Thursday afternoon we had a very pleasant surprise. Walt was out walking Callie in the vineyard, and I decided to get a basket of laundry together and take it down to load the washing machine so we could let it run overnight. (Night rates are cheaper than day rates for electricity.) As I walked down the stairs, I heard a clang that sounded like the bell on our front gate.
We weren't expecting anybody, and it's rare that anybody comes and rings the bell out of the blue. What a surprise it was when I discovered that it was our old friend S. It was almost a shock, but a good shock. S. is English, and moved back to England four years ago after living here in the Saint-Aignan area for several decades. Her French partner, who was a friend of ours for several years before S. even met him, died suddenly back in 2009.
So yesterday S. came over for lunch. We sat outside on the terrace, taking advantage of our still-summery afternoon weather, and ate garden tomatoes and green beans, among other things. We talked about her life in England, which is a country that Walt and I have little familiarity with except through conversations with English ex-pats we encounter here in France. We talked about how life is changing in Saint-Aignan and the Loire Valley. We exchanged news of mutual friends who live around here.
I'm decorating this post with a few photos of late-summer flowers and grapes.
S.'s trip was last-minute and very short — she was only here for three days! She traveled over by car with an Irish friend who owns a house here, near Montrichard, but is spending more and more of her time in England these days. The friend's house is on the market, if you are interested. The two women drove down to the English port town of Newhaven, south of London, and took the car ferry across the Channel to Dieppe, in Normandy. It's a four-hour boat ride, and then a five-hour drive from Dieppe to Saint-Aignan. They left to go back this morning.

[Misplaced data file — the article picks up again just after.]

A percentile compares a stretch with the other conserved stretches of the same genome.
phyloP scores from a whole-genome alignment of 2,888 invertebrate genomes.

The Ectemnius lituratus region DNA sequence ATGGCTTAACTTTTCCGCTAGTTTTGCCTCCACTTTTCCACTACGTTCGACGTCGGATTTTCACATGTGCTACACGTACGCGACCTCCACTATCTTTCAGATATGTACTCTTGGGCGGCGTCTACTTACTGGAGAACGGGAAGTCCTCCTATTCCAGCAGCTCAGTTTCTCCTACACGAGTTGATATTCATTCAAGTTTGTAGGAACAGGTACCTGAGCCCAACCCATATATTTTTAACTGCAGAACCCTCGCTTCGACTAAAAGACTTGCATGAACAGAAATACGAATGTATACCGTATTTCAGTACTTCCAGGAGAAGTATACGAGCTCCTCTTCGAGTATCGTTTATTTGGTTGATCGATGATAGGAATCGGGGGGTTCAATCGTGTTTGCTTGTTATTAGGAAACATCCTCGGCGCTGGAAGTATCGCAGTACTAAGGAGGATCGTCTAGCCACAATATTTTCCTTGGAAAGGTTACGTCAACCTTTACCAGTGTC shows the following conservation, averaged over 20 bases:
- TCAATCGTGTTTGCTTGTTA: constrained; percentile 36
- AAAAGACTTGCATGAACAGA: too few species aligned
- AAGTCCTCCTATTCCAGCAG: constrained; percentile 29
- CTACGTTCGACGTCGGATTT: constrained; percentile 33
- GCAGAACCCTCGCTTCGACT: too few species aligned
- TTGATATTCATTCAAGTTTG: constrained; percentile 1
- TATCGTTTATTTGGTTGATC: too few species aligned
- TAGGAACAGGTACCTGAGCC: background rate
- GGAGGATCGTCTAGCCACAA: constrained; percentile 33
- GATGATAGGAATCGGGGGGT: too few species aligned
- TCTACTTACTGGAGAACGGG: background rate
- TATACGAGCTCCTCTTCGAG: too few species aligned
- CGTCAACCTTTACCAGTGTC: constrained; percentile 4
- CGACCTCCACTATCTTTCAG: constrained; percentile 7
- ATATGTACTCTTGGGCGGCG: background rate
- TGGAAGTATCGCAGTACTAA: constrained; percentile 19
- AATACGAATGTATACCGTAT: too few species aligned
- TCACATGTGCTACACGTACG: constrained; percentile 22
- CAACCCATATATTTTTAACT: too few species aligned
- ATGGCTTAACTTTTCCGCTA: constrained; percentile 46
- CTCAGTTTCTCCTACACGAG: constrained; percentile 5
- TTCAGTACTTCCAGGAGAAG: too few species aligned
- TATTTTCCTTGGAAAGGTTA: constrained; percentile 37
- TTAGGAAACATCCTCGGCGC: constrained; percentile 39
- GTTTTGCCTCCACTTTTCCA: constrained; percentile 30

S. said that while she misses the life she had in France and her many friends here, she is glad she went back to the U.K. to live, especially in light of the recent Brexit vote. She has a retirement pension that is paid in British pounds, and it's not a huge amount each month. Since Brexit, the pound sterling has dropped significantly in value against the euro. Walt and I know what that's like, because for the first 5 or 6 years we lived over here we watched the value of the U.S. dollar fall steadily against the euro.
We skimped and scrimped, and we did our best to keep expenses down. We didn't know how low the dollar might go. At the dollar's low point, one euro was worth $1.60, compared to the $1.06 the euro was worth when we put the down payment on our house here in December 2002. In other words, our dollars had lost about 50% of their value is a very short time.
It was scary to see our resources dwindle as a result of all that. Nowadays the euro is worth only $1.12, approximately. And since we are now both collecting our American retirement pensions, we are feeling fairly flush, at least compared to our situation five or six years ago — though it's all relative. Our situation could change for the worse again very quickly, depending on economic conditions and political events in the U.S. or in Europe.
So S. says she has no plan to try to return to France now that the British have voted to pull out of the European Union. It would be too risky for her, on her budget and given the political situation. The British pound may not recover quickly — nobody knows what will happen. Living in one country on income derived from another country, and paid in a different currency is — as they say about old age — "not for sissies." You are subject to forces and events that are completely out of your control.